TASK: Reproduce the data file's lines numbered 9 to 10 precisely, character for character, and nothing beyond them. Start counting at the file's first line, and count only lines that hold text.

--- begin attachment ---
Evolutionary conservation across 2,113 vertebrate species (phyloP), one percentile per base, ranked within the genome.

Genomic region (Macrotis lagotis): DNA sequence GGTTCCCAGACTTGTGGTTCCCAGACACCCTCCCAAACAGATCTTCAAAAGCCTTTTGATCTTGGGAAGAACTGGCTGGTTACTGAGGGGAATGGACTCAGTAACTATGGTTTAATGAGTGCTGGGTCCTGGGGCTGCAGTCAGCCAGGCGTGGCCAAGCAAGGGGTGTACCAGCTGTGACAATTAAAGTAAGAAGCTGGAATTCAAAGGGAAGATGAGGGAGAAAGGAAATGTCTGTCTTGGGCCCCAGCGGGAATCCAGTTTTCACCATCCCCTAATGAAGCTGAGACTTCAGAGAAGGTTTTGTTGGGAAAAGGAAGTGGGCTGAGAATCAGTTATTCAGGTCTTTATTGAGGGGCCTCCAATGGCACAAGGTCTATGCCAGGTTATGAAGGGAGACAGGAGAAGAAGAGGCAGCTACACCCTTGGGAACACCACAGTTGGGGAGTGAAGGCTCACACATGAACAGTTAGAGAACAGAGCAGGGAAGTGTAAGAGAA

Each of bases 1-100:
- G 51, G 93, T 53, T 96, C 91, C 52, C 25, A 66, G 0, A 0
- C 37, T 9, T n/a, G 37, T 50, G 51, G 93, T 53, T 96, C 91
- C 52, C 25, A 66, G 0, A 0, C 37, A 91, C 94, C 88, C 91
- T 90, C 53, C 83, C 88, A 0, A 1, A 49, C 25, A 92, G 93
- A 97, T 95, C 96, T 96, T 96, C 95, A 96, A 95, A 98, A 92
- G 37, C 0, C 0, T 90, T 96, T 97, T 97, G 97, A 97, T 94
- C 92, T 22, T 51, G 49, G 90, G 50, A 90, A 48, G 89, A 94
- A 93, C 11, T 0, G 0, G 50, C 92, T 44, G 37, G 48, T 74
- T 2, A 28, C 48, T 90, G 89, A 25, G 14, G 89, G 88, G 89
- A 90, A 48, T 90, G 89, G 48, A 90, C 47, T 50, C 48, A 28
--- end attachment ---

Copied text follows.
- G 37, C 0, C 0, T 90, T 96, T 97, T 97, G 97, A 97, T 94
- C 92, T 22, T 51, G 49, G 90, G 50, A 90, A 48, G 89, A 94